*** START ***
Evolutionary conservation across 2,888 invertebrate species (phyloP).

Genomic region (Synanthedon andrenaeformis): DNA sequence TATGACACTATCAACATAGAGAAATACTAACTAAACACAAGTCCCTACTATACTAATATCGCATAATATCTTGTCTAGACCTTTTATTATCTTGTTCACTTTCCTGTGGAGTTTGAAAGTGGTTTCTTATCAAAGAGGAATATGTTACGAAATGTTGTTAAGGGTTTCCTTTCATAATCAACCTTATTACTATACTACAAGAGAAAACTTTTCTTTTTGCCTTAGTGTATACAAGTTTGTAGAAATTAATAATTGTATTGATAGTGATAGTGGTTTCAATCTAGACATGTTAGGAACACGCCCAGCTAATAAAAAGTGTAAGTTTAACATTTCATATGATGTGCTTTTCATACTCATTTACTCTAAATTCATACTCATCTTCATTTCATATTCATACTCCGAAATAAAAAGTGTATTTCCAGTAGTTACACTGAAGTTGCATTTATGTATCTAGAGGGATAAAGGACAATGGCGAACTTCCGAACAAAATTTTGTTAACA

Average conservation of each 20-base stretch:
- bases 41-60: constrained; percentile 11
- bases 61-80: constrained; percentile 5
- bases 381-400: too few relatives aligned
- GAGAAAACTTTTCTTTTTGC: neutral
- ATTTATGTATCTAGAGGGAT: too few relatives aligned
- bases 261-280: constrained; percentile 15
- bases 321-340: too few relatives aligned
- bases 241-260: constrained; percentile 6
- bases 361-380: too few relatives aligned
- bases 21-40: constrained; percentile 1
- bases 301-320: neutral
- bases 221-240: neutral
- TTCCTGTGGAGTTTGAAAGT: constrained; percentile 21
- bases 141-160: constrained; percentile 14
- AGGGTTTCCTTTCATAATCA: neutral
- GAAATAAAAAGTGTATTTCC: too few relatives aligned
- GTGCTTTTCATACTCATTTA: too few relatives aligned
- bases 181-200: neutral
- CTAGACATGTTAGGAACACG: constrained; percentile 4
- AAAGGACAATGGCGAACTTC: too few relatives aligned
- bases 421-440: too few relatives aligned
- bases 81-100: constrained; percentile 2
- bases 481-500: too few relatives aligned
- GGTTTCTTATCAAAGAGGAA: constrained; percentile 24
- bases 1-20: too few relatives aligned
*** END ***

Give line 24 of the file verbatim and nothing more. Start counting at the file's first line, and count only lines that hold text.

- bases 421-440: too few relatives aligned